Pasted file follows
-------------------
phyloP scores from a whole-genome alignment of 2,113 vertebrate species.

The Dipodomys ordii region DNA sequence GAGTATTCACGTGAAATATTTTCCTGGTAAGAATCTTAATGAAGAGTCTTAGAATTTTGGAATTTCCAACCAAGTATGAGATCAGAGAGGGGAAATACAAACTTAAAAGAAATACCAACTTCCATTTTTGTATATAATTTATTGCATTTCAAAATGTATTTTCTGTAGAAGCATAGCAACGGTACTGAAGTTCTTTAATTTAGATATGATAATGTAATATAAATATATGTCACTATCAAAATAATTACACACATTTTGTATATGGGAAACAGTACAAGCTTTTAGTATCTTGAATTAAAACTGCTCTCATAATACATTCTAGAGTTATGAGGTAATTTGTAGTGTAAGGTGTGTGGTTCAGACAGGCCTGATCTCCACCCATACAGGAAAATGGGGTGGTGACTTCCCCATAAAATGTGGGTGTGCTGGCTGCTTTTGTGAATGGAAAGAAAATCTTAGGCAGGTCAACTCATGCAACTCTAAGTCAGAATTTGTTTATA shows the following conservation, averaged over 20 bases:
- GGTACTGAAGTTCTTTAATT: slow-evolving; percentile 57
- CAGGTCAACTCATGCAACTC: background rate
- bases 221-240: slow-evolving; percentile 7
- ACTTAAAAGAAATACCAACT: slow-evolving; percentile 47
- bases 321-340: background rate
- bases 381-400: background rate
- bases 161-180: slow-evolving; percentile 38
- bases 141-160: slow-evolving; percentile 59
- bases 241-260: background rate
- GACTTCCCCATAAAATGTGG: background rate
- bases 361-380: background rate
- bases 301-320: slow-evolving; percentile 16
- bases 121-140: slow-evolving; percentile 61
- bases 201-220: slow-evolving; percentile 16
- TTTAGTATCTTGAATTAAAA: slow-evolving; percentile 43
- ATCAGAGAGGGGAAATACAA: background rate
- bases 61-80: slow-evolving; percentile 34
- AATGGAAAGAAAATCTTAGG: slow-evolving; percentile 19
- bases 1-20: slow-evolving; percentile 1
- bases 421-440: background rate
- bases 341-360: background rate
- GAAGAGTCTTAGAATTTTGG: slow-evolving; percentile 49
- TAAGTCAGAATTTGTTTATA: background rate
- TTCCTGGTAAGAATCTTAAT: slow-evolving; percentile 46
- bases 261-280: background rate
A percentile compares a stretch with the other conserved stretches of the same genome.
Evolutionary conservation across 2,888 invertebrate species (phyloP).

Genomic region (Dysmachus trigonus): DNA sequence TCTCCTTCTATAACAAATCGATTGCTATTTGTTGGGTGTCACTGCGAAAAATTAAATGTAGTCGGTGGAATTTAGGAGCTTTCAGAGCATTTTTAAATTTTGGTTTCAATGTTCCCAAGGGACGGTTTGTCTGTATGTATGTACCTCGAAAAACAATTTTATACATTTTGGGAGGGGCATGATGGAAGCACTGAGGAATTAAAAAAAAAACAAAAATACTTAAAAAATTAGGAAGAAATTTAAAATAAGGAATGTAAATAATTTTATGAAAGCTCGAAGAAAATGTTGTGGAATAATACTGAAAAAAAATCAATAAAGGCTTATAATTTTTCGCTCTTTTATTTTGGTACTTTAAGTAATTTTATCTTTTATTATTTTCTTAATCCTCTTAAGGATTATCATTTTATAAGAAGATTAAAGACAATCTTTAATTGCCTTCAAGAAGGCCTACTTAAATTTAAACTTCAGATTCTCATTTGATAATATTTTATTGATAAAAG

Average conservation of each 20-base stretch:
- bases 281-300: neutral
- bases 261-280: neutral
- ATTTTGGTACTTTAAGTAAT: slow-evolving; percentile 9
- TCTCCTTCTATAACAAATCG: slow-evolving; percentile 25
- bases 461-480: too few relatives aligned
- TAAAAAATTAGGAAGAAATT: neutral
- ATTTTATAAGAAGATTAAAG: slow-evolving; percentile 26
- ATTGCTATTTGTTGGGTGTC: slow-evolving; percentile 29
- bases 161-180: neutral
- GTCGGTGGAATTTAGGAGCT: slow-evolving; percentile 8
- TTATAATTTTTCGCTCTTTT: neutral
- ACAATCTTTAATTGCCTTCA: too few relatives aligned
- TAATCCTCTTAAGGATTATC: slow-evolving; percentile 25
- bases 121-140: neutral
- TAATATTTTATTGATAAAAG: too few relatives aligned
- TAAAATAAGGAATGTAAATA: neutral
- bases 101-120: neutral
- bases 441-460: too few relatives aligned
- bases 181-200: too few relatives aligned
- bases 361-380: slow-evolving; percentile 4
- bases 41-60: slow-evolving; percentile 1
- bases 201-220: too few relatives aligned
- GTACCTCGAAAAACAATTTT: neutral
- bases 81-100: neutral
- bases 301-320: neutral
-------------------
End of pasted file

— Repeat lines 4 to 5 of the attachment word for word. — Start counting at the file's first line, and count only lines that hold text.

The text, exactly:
- CAGGTCAACTCATGCAACTC: background rate
- bases 221-240: slow-evolving; percentile 7